So, to recap; we take short vacations due to very limited time off, which leaves us fewer options on location and a need to cram things in more than we would normally, during peak travel times because it’s more convenient to our employers, who expect us to still be available to them without paying us for that level of importance, which forces us to travel on the cheap.

Maybe it’s not so much that we travel wrong as we do the whole idea of employment wrong?


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Vacations are a Good Thing

Sunset boating

Not that anyone in the US actually takes theirs, right? After being gone from work for these last two weeks, not to mention being without any internet access for 10 days, I’m beginning to see why that is such a huge mistake. We need the break. Not only that, but I think we’d all do well to have a part of our life that has nothing at all to do with our chosen profession. Life is about more than what you do for work, and we should probably remember that occasionally. ;-)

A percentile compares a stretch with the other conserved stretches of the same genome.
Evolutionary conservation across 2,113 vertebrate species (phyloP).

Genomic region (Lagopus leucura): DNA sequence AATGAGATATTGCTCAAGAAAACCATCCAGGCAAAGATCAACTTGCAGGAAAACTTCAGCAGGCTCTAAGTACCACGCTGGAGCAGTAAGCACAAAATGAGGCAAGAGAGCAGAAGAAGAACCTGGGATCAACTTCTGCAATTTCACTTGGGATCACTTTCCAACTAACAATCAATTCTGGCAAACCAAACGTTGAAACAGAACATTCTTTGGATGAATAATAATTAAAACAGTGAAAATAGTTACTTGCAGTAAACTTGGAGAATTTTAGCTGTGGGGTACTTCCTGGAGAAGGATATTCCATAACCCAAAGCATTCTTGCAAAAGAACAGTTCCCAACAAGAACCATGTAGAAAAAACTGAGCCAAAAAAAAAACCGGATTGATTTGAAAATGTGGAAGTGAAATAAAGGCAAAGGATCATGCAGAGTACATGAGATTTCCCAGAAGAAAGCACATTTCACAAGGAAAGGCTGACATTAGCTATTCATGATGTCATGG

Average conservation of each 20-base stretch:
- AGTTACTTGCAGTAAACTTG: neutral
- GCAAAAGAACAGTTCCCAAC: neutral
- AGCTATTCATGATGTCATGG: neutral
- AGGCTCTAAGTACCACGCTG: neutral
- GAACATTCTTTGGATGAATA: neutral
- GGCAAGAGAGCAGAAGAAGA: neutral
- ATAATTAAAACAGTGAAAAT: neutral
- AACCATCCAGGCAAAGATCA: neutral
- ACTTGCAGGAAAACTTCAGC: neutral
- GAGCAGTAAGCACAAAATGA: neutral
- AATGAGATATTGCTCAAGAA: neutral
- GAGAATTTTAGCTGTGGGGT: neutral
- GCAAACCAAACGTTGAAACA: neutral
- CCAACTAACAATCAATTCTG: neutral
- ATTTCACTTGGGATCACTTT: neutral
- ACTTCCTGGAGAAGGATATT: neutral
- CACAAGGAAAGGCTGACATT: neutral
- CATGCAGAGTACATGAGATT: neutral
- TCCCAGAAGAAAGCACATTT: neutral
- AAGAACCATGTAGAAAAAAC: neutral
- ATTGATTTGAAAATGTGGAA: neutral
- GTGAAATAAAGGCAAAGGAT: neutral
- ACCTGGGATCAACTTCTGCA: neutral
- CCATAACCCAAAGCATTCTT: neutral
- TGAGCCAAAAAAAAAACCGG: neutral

During the break, I’ve had a few thoughts about work life balance, and what working in a service industry really means. I’m planning some blog posts along those lines in the next week or so. I will also be posting many, many photos from the trip as well, in fact you can see the first of such posts over on the photo blog, with a link to the Flickr set with the handful of photos taken from our departing port in Barcelona. Give that site a follow, either by RSS, Facebook or email if you’re interested in seeing those.

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Company Polo Shirts